Porsche CEO: EVs won’t fully replace the combustion engine

Porsche is nearly ready to show off its first battery-electric car in the Taycan, but the brand’s CEO thinks the internal combustion engine will be around for a while to come.

In an opinion piece published Tuesday by USA Today, Klaus Zellmer, Porsche North America CEO, said on Monday that while electric cars will likely become commonplace in the U.S., he doesn’t foresee the traditional engine going away. It’s a peculiar position to take ahead of the Porsche Taycan’s launch, but Zellmer worked to outline how battery-electric cars, plug-in hybrids, and the internal-combustion engine may have different jobs in the future. Each may be the right solution for a different kind of vehicle.

Porsche Taycan prototype testing

Porsche Taycan prototype testing

His evidence came from Taycan pre-orders. While fewer than half of those who pre-ordered a Taycan currently drive a Porsche, the largest group of current Porsche owners yearning for a Taycan are 911 owners. This co-existence exemplifies Zellmer’s point. Perhaps there will always be room for flat-6 engines stuffed in the rear of a Porsche sports car. Maybe such a car sells alongside a battery-electric sports car, too. Demand, according to Zellmer, exists and he expects the powertrain to catch on as more automakers roll out their own electric cars.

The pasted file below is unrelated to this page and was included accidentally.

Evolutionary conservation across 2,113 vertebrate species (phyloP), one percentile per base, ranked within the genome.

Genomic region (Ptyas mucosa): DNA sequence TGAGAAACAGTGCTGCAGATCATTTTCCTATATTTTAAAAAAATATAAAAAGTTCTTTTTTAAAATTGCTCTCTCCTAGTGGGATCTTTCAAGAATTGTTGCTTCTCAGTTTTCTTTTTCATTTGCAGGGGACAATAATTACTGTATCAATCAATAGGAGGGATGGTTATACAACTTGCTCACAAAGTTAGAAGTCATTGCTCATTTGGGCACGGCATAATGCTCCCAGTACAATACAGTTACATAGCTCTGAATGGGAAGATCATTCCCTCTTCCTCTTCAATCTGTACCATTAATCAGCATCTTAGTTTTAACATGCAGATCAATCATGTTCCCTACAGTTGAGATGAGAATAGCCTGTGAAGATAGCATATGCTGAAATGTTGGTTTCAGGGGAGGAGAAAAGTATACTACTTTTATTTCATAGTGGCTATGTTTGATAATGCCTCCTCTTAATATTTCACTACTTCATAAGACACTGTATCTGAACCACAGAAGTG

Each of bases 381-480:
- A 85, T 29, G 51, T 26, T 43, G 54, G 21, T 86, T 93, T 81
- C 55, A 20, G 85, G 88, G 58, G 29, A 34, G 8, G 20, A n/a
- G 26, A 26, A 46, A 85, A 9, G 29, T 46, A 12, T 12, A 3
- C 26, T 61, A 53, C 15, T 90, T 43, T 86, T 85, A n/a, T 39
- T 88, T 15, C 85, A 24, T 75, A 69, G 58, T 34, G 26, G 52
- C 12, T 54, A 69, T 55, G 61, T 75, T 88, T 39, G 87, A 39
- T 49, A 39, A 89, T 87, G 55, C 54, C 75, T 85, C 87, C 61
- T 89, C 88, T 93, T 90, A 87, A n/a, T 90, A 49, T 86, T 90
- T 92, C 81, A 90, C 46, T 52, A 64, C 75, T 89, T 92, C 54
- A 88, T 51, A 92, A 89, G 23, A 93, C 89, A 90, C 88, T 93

Porsche Taycan prototype testing

Porsche Taycan prototype testing

The Taycan, however, will be the start of Porsche electric cars and electrification. The Macan SUV will transition to a battery-electric vehicle in the years to come and the 911 itself is set for some sort of electrification to boost performance. Couple this with a national charging infrastructure starting to take shape in the U.S. and Zellmer believes Porsche’s three-prong powertrain strategy (engines, plug-in hybrids, and battery-electric cars) positions it well suited for the future.

Even without Zellmer’s comments, the internal-combustion engine likely has a long life ahead of it. Will electric cars become more popular over the next 10 years? All evidence points to yes, but a flat-6-powered 911 will likely still be around to fill a gap.


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